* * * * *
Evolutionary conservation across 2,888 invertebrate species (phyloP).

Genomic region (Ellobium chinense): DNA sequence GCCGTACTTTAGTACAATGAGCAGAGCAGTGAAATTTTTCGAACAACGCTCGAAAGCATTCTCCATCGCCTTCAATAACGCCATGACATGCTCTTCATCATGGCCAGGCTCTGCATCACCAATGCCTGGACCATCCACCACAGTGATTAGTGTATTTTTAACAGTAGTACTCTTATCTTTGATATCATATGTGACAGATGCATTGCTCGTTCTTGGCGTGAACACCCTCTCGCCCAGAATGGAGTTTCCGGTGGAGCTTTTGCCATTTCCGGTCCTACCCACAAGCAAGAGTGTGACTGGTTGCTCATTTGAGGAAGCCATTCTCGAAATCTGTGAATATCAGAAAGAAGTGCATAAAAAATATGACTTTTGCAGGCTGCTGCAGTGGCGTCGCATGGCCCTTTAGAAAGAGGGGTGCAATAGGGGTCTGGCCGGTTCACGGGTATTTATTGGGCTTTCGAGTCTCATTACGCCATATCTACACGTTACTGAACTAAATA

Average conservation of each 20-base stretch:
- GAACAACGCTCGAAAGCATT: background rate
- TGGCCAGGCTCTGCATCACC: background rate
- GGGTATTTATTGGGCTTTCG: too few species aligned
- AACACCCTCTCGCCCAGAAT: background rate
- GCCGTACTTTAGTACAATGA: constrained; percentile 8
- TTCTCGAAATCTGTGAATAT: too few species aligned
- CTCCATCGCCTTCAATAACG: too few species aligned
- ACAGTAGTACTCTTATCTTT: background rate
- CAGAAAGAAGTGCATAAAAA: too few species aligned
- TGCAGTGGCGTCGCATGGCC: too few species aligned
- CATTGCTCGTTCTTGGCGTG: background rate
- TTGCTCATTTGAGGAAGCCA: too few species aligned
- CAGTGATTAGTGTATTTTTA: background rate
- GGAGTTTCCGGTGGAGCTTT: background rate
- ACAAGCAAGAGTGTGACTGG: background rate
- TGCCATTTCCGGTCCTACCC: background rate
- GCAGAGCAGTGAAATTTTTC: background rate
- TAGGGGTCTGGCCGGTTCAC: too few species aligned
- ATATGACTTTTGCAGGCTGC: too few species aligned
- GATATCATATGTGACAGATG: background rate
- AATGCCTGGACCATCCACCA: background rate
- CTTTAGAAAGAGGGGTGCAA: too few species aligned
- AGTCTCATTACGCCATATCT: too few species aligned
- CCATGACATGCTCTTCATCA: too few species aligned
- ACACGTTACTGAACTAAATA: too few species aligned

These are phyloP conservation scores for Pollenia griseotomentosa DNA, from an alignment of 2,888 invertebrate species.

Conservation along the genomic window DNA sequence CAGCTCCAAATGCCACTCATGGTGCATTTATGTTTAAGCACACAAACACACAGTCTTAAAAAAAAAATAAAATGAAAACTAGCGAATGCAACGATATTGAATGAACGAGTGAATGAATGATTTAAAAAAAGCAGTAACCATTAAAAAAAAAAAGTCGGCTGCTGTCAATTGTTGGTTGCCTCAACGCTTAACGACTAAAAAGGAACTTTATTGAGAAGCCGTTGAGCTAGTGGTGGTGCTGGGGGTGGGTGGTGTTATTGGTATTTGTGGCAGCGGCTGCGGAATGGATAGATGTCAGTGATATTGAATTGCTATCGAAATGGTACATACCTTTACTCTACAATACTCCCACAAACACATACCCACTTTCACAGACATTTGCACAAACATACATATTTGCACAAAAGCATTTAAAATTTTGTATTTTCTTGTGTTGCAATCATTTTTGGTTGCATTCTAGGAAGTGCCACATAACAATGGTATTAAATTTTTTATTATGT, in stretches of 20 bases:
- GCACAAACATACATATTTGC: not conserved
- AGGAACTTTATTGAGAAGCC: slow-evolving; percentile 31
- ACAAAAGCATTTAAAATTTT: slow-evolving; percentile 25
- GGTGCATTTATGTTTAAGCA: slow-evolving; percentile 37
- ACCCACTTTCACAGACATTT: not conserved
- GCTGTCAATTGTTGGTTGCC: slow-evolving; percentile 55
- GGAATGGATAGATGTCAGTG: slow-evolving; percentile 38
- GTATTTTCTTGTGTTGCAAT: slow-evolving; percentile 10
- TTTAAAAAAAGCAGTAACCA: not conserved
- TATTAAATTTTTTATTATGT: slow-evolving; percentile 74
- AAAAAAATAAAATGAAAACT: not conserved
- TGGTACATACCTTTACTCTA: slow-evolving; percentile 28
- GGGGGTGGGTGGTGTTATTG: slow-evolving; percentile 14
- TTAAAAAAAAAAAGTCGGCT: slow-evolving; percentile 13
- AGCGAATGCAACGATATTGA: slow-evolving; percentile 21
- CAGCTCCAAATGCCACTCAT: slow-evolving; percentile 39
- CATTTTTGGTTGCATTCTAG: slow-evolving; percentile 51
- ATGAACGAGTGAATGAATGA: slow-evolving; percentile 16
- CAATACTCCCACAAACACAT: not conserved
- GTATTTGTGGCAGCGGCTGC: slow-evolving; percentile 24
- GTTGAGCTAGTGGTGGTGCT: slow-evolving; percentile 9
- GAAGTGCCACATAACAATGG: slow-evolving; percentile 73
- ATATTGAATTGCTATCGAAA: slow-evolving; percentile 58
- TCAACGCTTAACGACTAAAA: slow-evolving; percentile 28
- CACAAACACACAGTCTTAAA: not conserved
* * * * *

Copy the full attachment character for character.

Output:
Evolutionary conservation across 2,888 invertebrate species (phyloP).

Genomic region (Ellobium chinense): DNA sequence GCCGTACTTTAGTACAATGAGCAGAGCAGTGAAATTTTTCGAACAACGCTCGAAAGCATTCTCCATCGCCTTCAATAACGCCATGACATGCTCTTCATCATGGCCAGGCTCTGCATCACCAATGCCTGGACCATCCACCACAGTGATTAGTGTATTTTTAACAGTAGTACTCTTATCTTTGATATCATATGTGACAGATGCATTGCTCGTTCTTGGCGTGAACACCCTCTCGCCCAGAATGGAGTTTCCGGTGGAGCTTTTGCCATTTCCGGTCCTACCCACAAGCAAGAGTGTGACTGGTTGCTCATTTGAGGAAGCCATTCTCGAAATCTGTGAATATCAGAAAGAAGTGCATAAAAAATATGACTTTTGCAGGCTGCTGCAGTGGCGTCGCATGGCCCTTTAGAAAGAGGGGTGCAATAGGGGTCTGGCCGGTTCACGGGTATTTATTGGGCTTTCGAGTCTCATTACGCCATATCTACACGTTACTGAACTAAATA

Average conservation of each 20-base stretch:
- GAACAACGCTCGAAAGCATT: background rate
- TGGCCAGGCTCTGCATCACC: background rate
- GGGTATTTATTGGGCTTTCG: too few species aligned
- AACACCCTCTCGCCCAGAAT: background rate
- GCCGTACTTTAGTACAATGA: constrained; percentile 8
- TTCTCGAAATCTGTGAATAT: too few species aligned
- CTCCATCGCCTTCAATAACG: too few species aligned
- ACAGTAGTACTCTTATCTTT: background rate
- CAGAAAGAAGTGCATAAAAA: too few species aligned
- TGCAGTGGCGTCGCATGGCC: too few species aligned
- CATTGCTCGTTCTTGGCGTG: background rate
- TTGCTCATTTGAGGAAGCCA: too few species aligned
- CAGTGATTAGTGTATTTTTA: background rate
- GGAGTTTCCGGTGGAGCTTT: background rate
- ACAAGCAAGAGTGTGACTGG: background rate
- TGCCATTTCCGGTCCTACCC: background rate
- GCAGAGCAGTGAAATTTTTC: background rate
- TAGGGGTCTGGCCGGTTCAC: too few species aligned
- ATATGACTTTTGCAGGCTGC: too few species aligned
- GATATCATATGTGACAGATG: background rate
- AATGCCTGGACCATCCACCA: background rate
- CTTTAGAAAGAGGGGTGCAA: too few species aligned
- AGTCTCATTACGCCATATCT: too few species aligned
- CCATGACATGCTCTTCATCA: too few species aligned
- ACACGTTACTGAACTAAATA: too few species aligned

These are phyloP conservation scores for Pollenia griseotomentosa DNA, from an alignment of 2,888 invertebrate species.

Conservation along the genomic window DNA sequence CAGCTCCAAATGCCACTCATGGTGCATTTATGTTTAAGCACACAAACACACAGTCTTAAAAAAAAAATAAAATGAAAACTAGCGAATGCAACGATATTGAATGAACGAGTGAATGAATGATTTAAAAAAAGCAGTAACCATTAAAAAAAAAAAGTCGGCTGCTGTCAATTGTTGGTTGCCTCAACGCTTAACGACTAAAAAGGAACTTTATTGAGAAGCCGTTGAGCTAGTGGTGGTGCTGGGGGTGGGTGGTGTTATTGGTATTTGTGGCAGCGGCTGCGGAATGGATAGATGTCAGTGATATTGAATTGCTATCGAAATGGTACATACCTTTACTCTACAATACTCCCACAAACACATACCCACTTTCACAGACATTTGCACAAACATACATATTTGCACAAAAGCATTTAAAATTTTGTATTTTCTTGTGTTGCAATCATTTTTGGTTGCATTCTAGGAAGTGCCACATAACAATGGTATTAAATTTTTTATTATGT, in stretches of 20 bases:
- GCACAAACATACATATTTGC: not conserved
- AGGAACTTTATTGAGAAGCC: slow-evolving; percentile 31
- ACAAAAGCATTTAAAATTTT: slow-evolving; percentile 25
- GGTGCATTTATGTTTAAGCA: slow-evolving; percentile 37
- ACCCACTTTCACAGACATTT: not conserved
- GCTGTCAATTGTTGGTTGCC: slow-evolving; percentile 55
- GGAATGGATAGATGTCAGTG: slow-evolving; percentile 38
- GTATTTTCTTGTGTTGCAAT: slow-evolving; percentile 10
- TTTAAAAAAAGCAGTAACCA: not conserved
- TATTAAATTTTTTATTATGT: slow-evolving; percentile 74
- AAAAAAATAAAATGAAAACT: not conserved
- TGGTACATACCTTTACTCTA: slow-evolving; percentile 28
- GGGGGTGGGTGGTGTTATTG: slow-evolving; percentile 14
- TTAAAAAAAAAAAGTCGGCT: slow-evolving; percentile 13
- AGCGAATGCAACGATATTGA: slow-evolving; percentile 21
- CAGCTCCAAATGCCACTCAT: slow-evolving; percentile 39
- CATTTTTGGTTGCATTCTAG: slow-evolving; percentile 51
- ATGAACGAGTGAATGAATGA: slow-evolving; percentile 16
- CAATACTCCCACAAACACAT: not conserved
- GTATTTGTGGCAGCGGCTGC: slow-evolving; percentile 24
- GTTGAGCTAGTGGTGGTGCT: slow-evolving; percentile 9
- GAAGTGCCACATAACAATGG: slow-evolving; percentile 73
- ATATTGAATTGCTATCGAAA: slow-evolving; percentile 58
- TCAACGCTTAACGACTAAAA: slow-evolving; percentile 28
- CACAAACACACAGTCTTAAA: not conserved